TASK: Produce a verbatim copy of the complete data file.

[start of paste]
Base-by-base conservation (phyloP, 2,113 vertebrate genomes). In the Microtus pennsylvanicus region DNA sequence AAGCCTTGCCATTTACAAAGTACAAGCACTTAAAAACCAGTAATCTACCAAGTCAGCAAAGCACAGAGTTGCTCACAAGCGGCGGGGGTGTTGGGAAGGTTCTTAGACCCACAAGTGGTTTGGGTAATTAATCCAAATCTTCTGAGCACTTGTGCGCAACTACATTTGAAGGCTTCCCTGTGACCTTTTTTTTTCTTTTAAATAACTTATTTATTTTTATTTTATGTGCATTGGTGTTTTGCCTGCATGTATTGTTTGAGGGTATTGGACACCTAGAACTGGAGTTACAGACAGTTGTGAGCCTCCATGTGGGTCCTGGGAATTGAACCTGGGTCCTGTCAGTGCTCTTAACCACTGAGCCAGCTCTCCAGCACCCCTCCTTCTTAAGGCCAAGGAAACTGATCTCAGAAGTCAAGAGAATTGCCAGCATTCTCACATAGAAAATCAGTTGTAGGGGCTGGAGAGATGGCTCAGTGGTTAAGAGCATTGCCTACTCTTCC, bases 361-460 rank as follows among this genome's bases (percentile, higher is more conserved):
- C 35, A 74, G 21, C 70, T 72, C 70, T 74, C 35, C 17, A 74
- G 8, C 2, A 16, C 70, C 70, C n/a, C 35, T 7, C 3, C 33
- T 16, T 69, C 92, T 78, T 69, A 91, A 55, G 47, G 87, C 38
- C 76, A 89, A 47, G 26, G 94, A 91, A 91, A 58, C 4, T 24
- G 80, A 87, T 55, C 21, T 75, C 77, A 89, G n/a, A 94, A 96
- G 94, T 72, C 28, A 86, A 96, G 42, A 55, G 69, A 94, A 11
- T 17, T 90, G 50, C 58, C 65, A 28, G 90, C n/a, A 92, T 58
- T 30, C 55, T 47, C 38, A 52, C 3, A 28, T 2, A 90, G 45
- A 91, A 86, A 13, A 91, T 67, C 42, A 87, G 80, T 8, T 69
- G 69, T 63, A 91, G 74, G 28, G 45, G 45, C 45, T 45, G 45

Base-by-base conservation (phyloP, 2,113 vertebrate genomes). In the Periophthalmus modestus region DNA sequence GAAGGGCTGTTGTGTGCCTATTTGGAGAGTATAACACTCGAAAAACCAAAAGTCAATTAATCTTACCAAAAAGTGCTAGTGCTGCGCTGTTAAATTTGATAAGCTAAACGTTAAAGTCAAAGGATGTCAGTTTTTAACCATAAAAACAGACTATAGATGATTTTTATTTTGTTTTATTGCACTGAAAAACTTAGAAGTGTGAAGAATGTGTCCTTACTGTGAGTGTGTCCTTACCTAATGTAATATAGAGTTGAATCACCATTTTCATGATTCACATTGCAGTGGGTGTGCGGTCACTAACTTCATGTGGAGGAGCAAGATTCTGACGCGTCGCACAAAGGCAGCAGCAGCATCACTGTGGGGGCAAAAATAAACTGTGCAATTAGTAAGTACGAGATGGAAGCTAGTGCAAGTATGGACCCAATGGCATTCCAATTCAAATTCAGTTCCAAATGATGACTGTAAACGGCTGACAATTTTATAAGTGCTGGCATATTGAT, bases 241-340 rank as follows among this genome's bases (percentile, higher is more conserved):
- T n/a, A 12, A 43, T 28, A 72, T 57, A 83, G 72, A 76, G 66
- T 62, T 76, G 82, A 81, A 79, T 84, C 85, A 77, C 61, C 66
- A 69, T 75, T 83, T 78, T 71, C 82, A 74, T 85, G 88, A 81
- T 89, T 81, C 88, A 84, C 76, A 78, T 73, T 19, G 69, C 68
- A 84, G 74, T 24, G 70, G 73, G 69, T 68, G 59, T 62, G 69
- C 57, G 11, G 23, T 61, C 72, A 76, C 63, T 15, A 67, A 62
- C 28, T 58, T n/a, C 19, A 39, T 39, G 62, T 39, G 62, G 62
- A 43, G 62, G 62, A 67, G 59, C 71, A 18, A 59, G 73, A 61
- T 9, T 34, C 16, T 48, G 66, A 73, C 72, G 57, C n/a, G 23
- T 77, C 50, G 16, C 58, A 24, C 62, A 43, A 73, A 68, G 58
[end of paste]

Base-by-base conservation (phyloP, 2,113 vertebrate genomes). In the Microtus pennsylvanicus region DNA sequence AAGCCTTGCCATTTACAAAGTACAAGCACTTAAAAACCAGTAATCTACCAAGTCAGCAAAGCACAGAGTTGCTCACAAGCGGCGGGGGTGTTGGGAAGGTTCTTAGACCCACAAGTGGTTTGGGTAATTAATCCAAATCTTCTGAGCACTTGTGCGCAACTACATTTGAAGGCTTCCCTGTGACCTTTTTTTTTCTTTTAAATAACTTATTTATTTTTATTTTATGTGCATTGGTGTTTTGCCTGCATGTATTGTTTGAGGGTATTGGACACCTAGAACTGGAGTTACAGACAGTTGTGAGCCTCCATGTGGGTCCTGGGAATTGAACCTGGGTCCTGTCAGTGCTCTTAACCACTGAGCCAGCTCTCCAGCACCCCTCCTTCTTAAGGCCAAGGAAACTGATCTCAGAAGTCAAGAGAATTGCCAGCATTCTCACATAGAAAATCAGTTGTAGGGGCTGGAGAGATGGCTCAGTGGTTAAGAGCATTGCCTACTCTTCC, bases 361-460 rank as follows among this genome's bases (percentile, higher is more conserved):
- C 35, A 74, G 21, C 70, T 72, C 70, T 74, C 35, C 17, A 74
- G 8, C 2, A 16, C 70, C 70, C n/a, C 35, T 7, C 3, C 33
- T 16, T 69, C 92, T 78, T 69, A 91, A 55, G 47, G 87, C 38
- C 76, A 89, A 47, G 26, G 94, A 91, A 91, A 58, C 4, T 24
- G 80, A 87, T 55, C 21, T 75, C 77, A 89, G n/a, A 94, A 96
- G 94, T 72, C 28, A 86, A 96, G 42, A 55, G 69, A 94, A 11
- T 17, T 90, G 50, C 58, C 65, A 28, G 90, C n/a, A 92, T 58
- T 30, C 55, T 47, C 38, A 52, C 3, A 28, T 2, A 90, G 45
- A 91, A 86, A 13, A 91, T 67, C 42, A 87, G 80, T 8, T 69
- G 69, T 63, A 91, G 74, G 28, G 45, G 45, C 45, T 45, G 45

Base-by-base conservation (phyloP, 2,113 vertebrate genomes). In the Periophthalmus modestus region DNA sequence GAAGGGCTGTTGTGTGCCTATTTGGAGAGTATAACACTCGAAAAACCAAAAGTCAATTAATCTTACCAAAAAGTGCTAGTGCTGCGCTGTTAAATTTGATAAGCTAAACGTTAAAGTCAAAGGATGTCAGTTTTTAACCATAAAAACAGACTATAGATGATTTTTATTTTGTTTTATTGCACTGAAAAACTTAGAAGTGTGAAGAATGTGTCCTTACTGTGAGTGTGTCCTTACCTAATGTAATATAGAGTTGAATCACCATTTTCATGATTCACATTGCAGTGGGTGTGCGGTCACTAACTTCATGTGGAGGAGCAAGATTCTGACGCGTCGCACAAAGGCAGCAGCAGCATCACTGTGGGGGCAAAAATAAACTGTGCAATTAGTAAGTACGAGATGGAAGCTAGTGCAAGTATGGACCCAATGGCATTCCAATTCAAATTCAGTTCCAAATGATGACTGTAAACGGCTGACAATTTTATAAGTGCTGGCATATTGAT, bases 241-340 rank as follows among this genome's bases (percentile, higher is more conserved):
- T n/a, A 12, A 43, T 28, A 72, T 57, A 83, G 72, A 76, G 66
- T 62, T 76, G 82, A 81, A 79, T 84, C 85, A 77, C 61, C 66
- A 69, T 75, T 83, T 78, T 71, C 82, A 74, T 85, G 88, A 81
- T 89, T 81, C 88, A 84, C 76, A 78, T 73, T 19, G 69, C 68
- A 84, G 74, T 24, G 70, G 73, G 69, T 68, G 59, T 62, G 69
- C 57, G 11, G 23, T 61, C 72, A 76, C 63, T 15, A 67, A 62
- C 28, T 58, T n/a, C 19, A 39, T 39, G 62, T 39, G 62, G 62
- A 43, G 62, G 62, A 67, G 59, C 71, A 18, A 59, G 73, A 61
- T 9, T 34, C 16, T 48, G 66, A 73, C 72, G 57, C n/a, G 23
- T 77, C 50, G 16, C 58, A 24, C 62, A 43, A 73, A 68, G 58